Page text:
Afghanistan's central government says it plans to replace all provincial finance and customs directors to make sure that regional governors pay millions of dollars in customs revenues to Kabul. Border provinces are being accused of withholding the money, making difficult for the central government to operate.
Finance Minister Ashraf Ghani told reporters in the Afghan capital Friday that the government is appointing new provincial customs directors to organize the flow of revenue to the central government. He says the officers will report to Kabul about the amount of customs revenue that is collected in the provinces each day.
The U.S.-backed Afghan President, Hamid Karzai, has accused governors in border provinces of keeping tax and customs revenue and using the money to fund militia that they personally control.
On Sunday, 12 provincial governors met with President Karzai in Kabul and agreed to deliver millions of dollars in customs duties. The meeting took place after Mr. Karzai threatened to quit if the governors did not comply. The central government seriously needs these funds to pay civil servants and security forces.
Afghan officials estimate that the 12 provinces earned more than $500 million from customs last year but only 20 percent reached Kabul.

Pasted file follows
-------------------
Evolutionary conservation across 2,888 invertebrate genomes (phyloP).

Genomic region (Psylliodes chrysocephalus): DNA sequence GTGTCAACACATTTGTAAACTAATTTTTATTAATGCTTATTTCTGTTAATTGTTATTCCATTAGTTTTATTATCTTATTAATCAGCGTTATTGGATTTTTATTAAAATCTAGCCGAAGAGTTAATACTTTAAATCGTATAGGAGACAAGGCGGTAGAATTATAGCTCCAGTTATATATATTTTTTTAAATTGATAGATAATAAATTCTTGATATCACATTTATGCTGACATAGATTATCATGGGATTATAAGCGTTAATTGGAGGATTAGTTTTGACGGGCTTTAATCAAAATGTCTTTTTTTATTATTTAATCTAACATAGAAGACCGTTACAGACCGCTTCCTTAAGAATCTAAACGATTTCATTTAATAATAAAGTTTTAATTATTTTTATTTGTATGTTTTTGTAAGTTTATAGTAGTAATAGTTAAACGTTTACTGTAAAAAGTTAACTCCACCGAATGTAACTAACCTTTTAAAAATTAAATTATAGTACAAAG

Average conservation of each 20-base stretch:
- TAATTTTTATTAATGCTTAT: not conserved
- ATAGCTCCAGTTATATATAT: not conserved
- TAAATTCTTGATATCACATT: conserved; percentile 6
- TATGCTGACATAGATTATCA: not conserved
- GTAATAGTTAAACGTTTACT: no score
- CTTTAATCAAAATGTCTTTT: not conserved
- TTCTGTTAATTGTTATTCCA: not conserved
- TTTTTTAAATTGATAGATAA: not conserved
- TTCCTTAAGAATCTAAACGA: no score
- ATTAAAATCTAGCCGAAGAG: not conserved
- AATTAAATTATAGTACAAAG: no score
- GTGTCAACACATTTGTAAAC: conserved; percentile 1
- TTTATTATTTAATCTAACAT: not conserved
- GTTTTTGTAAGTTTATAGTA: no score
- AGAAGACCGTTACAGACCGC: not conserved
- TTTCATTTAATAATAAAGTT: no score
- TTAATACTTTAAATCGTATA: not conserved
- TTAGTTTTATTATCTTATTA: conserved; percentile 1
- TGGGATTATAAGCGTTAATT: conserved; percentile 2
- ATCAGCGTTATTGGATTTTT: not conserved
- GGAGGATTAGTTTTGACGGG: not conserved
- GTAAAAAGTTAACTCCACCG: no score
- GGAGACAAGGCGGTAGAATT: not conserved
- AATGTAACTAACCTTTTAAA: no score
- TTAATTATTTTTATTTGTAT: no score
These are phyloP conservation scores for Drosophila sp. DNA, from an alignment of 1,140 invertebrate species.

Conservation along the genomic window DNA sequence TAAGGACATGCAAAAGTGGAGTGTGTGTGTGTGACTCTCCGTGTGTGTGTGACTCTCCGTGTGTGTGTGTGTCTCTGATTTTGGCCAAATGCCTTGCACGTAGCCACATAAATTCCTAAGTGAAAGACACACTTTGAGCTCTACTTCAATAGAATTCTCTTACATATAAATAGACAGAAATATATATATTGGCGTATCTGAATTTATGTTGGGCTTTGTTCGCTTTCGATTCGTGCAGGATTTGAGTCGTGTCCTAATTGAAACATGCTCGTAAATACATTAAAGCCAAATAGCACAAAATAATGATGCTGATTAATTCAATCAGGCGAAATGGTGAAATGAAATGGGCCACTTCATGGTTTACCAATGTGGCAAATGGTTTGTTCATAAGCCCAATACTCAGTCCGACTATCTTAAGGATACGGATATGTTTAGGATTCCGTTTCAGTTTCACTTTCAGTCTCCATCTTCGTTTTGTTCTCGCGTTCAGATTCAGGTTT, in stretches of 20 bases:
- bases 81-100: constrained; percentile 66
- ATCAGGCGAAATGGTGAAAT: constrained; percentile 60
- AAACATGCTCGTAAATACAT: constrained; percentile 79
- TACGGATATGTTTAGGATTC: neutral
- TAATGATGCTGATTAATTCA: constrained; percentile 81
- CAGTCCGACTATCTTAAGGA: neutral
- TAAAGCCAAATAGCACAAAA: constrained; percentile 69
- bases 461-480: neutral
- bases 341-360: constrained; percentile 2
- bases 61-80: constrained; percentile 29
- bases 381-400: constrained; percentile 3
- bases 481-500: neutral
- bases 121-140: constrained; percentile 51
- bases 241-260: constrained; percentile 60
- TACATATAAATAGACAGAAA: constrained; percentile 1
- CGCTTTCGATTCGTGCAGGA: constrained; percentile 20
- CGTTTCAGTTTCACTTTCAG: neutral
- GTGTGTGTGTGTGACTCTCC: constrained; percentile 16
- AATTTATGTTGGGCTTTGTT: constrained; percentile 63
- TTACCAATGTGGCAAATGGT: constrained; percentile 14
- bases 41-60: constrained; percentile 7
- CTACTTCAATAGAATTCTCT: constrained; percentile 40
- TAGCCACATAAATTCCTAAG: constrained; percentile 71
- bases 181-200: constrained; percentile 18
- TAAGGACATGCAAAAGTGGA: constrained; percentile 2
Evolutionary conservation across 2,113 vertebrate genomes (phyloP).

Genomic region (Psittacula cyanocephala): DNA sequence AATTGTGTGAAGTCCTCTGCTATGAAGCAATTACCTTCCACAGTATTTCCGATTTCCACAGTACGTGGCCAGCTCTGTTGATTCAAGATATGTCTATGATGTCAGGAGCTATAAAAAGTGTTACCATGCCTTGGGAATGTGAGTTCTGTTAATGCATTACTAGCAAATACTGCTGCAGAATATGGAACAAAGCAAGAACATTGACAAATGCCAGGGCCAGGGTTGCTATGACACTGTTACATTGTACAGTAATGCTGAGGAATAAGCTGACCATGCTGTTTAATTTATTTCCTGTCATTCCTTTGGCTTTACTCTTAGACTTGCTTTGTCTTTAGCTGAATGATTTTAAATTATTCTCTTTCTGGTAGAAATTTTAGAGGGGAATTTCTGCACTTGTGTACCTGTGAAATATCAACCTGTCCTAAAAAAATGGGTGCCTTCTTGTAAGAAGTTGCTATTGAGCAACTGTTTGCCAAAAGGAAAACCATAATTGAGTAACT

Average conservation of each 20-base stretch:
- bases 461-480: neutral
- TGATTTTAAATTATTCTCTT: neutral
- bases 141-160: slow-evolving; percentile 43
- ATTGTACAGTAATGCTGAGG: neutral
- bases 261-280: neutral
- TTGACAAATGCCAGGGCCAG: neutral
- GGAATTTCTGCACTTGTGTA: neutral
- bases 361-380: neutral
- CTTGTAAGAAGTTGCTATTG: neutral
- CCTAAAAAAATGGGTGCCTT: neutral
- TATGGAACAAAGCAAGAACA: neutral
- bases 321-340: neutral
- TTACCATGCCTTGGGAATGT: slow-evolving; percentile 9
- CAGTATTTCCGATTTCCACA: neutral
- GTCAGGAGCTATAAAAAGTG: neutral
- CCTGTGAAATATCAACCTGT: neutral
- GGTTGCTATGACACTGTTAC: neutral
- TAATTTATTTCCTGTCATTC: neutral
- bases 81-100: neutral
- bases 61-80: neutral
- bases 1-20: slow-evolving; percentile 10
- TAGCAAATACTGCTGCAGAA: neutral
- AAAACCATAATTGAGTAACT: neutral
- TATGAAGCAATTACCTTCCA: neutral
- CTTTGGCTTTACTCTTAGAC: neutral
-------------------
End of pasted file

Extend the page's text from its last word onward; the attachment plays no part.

Since coming to power after the U.S.-led forces dislodged the Taleban 18 months ago, President Karzai has struggled to establish his authority in provinces ruled by warlords and militias widely known for human rights abuses. Washington has been under fire from providing financial and military support to these warlords to seek their help in tracking down remnants of Taleban and al-Qaida terrorist network.
Analysts say that President Karzai's latest efforts to extend his authority beyond Kabul could be the result of a change in the U.S. policy toward these regional forces. Barnet Rubin runs the Center on International Cooperation at New York University.
"I think its clear that the United States is strongly supporting this movement," said Barnet Rubin who runs the Center on International Cooperation at New York University. "Its telling these warlords that even if we supported you in the fight against the Taleban we are not supporting you in weakening this government."
Professor Rubin says that unless President Karzai consolidates his rule and brings security to most of Afghanistan, efforts to rebuild the war-shattered country will not succeed.